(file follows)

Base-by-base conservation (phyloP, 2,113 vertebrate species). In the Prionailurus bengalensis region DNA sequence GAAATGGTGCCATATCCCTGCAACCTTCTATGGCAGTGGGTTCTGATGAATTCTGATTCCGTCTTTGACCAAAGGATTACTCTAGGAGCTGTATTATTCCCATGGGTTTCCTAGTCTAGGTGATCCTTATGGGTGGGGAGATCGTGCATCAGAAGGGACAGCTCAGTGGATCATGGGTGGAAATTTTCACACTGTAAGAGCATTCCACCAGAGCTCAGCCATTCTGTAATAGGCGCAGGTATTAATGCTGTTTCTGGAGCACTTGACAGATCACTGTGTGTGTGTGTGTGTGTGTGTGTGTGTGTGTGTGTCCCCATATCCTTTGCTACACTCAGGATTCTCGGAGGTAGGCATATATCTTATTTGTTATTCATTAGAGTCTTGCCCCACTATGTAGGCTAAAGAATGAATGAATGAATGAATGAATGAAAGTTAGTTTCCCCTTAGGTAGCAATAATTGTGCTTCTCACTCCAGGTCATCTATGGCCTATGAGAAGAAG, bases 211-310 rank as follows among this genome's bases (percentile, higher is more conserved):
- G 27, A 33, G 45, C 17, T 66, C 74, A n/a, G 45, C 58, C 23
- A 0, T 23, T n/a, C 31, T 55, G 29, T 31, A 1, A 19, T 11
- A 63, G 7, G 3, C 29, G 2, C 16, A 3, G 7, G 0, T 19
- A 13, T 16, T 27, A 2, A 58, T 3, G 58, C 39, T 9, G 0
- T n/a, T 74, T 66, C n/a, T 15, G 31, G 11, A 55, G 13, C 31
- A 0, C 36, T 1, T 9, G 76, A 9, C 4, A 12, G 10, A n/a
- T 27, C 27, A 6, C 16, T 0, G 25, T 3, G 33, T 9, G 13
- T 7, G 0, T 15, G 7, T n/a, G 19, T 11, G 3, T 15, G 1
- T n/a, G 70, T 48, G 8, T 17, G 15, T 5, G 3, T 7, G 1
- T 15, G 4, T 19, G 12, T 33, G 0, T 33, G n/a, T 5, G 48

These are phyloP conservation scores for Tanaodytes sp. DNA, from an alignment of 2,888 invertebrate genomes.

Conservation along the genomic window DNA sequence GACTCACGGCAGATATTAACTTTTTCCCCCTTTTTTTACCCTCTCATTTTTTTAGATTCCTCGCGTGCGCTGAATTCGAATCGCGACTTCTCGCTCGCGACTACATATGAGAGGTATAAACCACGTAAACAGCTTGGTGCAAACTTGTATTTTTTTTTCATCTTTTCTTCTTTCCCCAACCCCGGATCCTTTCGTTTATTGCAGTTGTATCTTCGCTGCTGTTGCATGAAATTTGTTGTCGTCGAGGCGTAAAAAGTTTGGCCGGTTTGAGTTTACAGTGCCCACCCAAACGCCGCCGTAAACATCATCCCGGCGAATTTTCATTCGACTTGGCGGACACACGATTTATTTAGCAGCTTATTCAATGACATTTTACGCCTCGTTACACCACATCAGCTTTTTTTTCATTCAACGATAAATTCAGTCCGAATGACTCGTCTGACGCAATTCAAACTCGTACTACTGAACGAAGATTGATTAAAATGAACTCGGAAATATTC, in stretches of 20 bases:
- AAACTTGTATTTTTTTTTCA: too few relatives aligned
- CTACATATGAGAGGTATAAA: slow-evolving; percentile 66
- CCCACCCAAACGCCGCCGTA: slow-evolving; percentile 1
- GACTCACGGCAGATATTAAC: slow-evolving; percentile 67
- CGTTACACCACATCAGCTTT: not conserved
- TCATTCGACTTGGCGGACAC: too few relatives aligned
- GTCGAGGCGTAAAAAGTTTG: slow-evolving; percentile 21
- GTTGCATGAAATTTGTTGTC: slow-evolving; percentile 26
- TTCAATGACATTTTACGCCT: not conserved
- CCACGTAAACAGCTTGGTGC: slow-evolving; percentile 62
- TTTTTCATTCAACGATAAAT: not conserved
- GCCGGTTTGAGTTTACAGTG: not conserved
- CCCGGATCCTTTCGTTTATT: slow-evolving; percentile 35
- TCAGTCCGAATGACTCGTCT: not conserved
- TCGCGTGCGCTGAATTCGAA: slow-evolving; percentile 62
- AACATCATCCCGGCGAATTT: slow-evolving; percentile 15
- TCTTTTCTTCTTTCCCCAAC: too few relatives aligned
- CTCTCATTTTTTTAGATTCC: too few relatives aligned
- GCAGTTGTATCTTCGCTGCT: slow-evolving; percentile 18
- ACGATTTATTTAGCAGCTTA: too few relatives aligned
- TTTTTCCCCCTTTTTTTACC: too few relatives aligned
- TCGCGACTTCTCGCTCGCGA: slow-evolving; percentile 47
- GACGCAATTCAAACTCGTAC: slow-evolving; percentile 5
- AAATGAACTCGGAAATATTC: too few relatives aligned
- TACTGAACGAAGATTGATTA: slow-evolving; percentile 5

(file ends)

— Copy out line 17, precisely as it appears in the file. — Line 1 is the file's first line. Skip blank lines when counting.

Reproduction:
- GACTCACGGCAGATATTAAC: slow-evolving; percentile 67